Egypt is causing a bit of a stir in the Flubiehood today. The story of a young sister and brother becoming infected with H5N1 four days apart has been buzzing around, because of the timing of onset of symptoms between the girl, first to become ill and the younger brother it is suspected that the boy caught the virus from his sister, H2H (human-to-human) transmission. H2H transmission is The Thing that Flubies incessantly watch for.
No human transmission in Egypt bird flu case-WHO
03 Apr 2007 16:43:16 GMT
More (Updates with human transmission ruled out)
GENEVA, Apr 3 (Reuters) - Egyptian health authorities excluded the possibility of human to human transmission in the case of a brother and sister with bird flu, the World Health Organisation (WHO) said on Tuesday.
A four-year-old boy, from Qena province around 670 km (400 miles) south of Cairo, was among three human cases announced by the health ministry at the weekend. His six-year-old sister was one of two children diagnosed with the virus late last week.
"We have heard from the Ministry of Health that human to human transmission has been ruled out," WHO spokesman Greg Hartl told Reuters.
Both of the children had been exposed to poultry infected with the H5N1 virus, the most common way in which bird flu has been spreading.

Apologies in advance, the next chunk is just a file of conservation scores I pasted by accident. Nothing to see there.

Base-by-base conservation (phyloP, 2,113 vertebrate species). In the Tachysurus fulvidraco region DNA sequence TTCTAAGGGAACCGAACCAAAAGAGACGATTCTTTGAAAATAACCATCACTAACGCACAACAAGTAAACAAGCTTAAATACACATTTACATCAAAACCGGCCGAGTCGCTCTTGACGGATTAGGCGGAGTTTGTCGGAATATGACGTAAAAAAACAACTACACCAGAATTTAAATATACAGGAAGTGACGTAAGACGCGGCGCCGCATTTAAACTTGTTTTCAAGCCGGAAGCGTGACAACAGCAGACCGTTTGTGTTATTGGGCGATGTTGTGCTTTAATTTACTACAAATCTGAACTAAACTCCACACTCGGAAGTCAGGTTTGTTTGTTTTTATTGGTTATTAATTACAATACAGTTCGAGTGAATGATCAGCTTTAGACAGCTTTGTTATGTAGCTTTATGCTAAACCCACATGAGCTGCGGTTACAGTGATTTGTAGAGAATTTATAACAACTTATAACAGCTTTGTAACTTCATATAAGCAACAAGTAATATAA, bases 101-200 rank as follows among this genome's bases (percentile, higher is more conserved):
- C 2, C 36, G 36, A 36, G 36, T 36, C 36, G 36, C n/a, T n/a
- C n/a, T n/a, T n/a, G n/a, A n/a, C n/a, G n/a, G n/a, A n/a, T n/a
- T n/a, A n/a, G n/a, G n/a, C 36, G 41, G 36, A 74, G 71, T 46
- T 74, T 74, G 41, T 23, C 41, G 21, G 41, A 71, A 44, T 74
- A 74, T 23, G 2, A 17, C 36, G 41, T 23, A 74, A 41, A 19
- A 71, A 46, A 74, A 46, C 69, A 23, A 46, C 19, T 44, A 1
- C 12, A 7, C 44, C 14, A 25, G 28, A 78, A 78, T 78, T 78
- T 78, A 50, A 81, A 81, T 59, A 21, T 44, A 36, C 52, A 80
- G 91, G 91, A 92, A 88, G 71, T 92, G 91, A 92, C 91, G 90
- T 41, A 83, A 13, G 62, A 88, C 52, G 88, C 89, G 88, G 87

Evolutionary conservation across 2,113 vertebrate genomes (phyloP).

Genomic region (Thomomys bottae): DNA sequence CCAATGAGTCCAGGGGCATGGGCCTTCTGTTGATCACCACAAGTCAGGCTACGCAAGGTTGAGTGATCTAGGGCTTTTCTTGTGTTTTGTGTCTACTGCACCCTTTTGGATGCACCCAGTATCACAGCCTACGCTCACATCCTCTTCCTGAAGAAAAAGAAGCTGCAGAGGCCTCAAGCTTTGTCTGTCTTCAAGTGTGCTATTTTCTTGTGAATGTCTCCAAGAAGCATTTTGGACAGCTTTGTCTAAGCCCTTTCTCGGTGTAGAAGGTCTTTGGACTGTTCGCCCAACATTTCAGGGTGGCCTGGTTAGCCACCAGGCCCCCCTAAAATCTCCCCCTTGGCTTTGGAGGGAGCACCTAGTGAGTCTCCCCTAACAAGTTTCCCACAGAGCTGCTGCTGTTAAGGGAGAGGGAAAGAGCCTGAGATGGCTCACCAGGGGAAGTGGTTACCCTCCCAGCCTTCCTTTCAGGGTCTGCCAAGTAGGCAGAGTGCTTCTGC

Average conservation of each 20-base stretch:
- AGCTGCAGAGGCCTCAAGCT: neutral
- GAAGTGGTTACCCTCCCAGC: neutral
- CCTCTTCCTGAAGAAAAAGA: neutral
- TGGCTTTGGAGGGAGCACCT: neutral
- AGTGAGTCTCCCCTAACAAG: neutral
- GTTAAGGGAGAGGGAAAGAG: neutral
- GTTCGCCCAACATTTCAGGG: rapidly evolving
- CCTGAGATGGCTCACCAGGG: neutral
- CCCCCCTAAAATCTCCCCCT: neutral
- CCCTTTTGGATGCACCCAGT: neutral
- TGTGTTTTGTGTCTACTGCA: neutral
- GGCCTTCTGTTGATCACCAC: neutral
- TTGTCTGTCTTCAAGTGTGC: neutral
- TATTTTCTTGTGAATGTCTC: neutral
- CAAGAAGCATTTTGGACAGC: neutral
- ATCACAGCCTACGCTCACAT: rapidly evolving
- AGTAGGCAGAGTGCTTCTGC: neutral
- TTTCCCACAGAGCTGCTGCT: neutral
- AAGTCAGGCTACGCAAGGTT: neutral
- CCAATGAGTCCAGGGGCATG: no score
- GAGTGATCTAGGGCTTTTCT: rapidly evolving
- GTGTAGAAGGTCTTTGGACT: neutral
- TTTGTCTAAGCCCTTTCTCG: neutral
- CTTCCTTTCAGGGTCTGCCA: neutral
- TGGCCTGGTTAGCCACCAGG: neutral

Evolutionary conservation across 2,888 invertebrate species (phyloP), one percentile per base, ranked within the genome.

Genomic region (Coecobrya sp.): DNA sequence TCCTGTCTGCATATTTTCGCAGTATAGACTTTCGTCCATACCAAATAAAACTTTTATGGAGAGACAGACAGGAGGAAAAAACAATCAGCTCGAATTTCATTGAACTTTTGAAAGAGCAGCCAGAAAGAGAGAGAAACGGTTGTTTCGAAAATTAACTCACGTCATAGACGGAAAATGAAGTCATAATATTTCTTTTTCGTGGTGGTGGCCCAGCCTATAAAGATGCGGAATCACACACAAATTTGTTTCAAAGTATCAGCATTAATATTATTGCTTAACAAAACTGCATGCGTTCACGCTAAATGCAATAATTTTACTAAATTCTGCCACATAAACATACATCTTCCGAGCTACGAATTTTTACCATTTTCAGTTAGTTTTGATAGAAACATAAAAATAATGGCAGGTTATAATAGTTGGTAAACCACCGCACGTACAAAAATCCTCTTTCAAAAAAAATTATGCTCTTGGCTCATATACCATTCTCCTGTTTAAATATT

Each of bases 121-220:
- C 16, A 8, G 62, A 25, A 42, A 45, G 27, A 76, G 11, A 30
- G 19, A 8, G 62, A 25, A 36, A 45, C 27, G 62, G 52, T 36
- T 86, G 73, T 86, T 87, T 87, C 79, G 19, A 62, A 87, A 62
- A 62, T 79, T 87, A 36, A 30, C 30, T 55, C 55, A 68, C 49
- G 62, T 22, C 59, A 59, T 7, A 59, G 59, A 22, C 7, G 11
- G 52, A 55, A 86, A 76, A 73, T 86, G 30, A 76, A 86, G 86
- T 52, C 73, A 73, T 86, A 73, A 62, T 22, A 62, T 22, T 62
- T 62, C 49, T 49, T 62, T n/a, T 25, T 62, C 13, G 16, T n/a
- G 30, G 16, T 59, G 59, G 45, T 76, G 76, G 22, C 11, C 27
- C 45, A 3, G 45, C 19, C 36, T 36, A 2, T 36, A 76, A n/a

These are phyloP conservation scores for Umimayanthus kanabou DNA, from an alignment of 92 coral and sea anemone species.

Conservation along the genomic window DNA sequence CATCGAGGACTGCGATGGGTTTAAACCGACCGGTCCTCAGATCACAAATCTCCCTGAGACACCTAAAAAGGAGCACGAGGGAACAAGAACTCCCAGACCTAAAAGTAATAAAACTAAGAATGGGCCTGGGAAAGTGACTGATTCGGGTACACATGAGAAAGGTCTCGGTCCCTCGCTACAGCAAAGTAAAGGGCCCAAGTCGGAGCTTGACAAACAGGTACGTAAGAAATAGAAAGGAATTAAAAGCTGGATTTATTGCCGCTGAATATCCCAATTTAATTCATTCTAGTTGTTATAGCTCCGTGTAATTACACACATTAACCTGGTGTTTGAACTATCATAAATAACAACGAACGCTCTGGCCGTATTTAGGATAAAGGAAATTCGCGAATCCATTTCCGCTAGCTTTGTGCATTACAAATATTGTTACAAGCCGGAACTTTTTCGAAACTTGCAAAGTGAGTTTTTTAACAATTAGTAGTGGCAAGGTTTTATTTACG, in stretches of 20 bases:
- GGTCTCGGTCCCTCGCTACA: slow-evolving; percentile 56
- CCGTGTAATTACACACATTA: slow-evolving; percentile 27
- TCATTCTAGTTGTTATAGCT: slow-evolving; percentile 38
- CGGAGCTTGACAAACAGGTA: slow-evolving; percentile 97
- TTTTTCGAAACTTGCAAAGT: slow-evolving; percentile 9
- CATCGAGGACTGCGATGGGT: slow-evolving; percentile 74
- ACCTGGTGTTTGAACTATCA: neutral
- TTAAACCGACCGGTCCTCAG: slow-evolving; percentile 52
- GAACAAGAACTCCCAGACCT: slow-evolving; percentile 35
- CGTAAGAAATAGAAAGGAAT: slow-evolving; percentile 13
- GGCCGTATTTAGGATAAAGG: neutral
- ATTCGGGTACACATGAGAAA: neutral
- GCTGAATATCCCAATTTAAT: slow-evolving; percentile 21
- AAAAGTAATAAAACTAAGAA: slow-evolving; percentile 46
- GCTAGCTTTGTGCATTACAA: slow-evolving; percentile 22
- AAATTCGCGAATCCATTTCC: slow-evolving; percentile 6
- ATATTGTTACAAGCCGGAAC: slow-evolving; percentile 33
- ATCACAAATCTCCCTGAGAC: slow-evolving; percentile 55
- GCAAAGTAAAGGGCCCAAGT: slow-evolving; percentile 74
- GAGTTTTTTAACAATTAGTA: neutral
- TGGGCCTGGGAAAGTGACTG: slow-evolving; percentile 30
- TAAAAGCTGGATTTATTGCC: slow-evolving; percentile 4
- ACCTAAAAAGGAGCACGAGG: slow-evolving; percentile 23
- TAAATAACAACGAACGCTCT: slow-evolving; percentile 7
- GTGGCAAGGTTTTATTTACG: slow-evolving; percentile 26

In all, five Egyptian children have been reported as being in hospital in stable condition. "Egypt has an extremely good record of child survival of H5N1," Hartl added.
The highly pathogenic H5N1 virus is not easily transmissible between people, although there has been evidence of several clusters involving human to human transmission over the past three years, according to the WHO.
Experts fear that the virus will mutate or combine with the highly contagious seasonal influenza virus and spark a deadly pandemic which could circle the globe and kill millions.
Egypt has the highest number of confirmed human bird flu cases outside Asia. Of the 32 confirmed cases in the country to date, 13 have been fatal.
While the article states WHO made the announcement, the information seems to have come from Egyptian health authorities. It seems to be just too early for such a definitive announcement, although with NAMRU-3 there, perhaps it isn't outside the realm of possibility.
Siblings with a spread of symptom on-set dates leave only two possibilities: A common environmental contaminate or the sister infected the brother.
If the sister infected the brother we still may not be seeing a humanly transmissible virus. Avian Influenza preferentially binds to alpha 2,3 sialic acids because birds have the 2,3 receptors, while human influenza preferentially binds to alpha 2,6 sialic acids. Humans, adults anyway, have both receptors in their respiratory tracts, however almost exclusively the 2,6 receptors in the URT, the 2,3 being mostly restricted to the the lower tract, LRT.
There is a strange happenstance though, young children it seems have almost exclusively 2,3 binding receptors which slowly change to the 2,6 receptors as they age. So, our young victims would have the same types of cells H5N1 would use to infect ducks and chickens, but adults would have far, far fewer, and in a much harder place to reach.
This means that it is logically possible to have had an occurrence of H2H with H5N1 without having a human adapted virus. Is it factual? Who knows... we simply do not have enough information in the hands of Flubies who are capable of puzzling the pieces at this time. Until we do, the Flubiehood will be buzzing, and my PPF (Personal Pucker Factor) won't be going down any.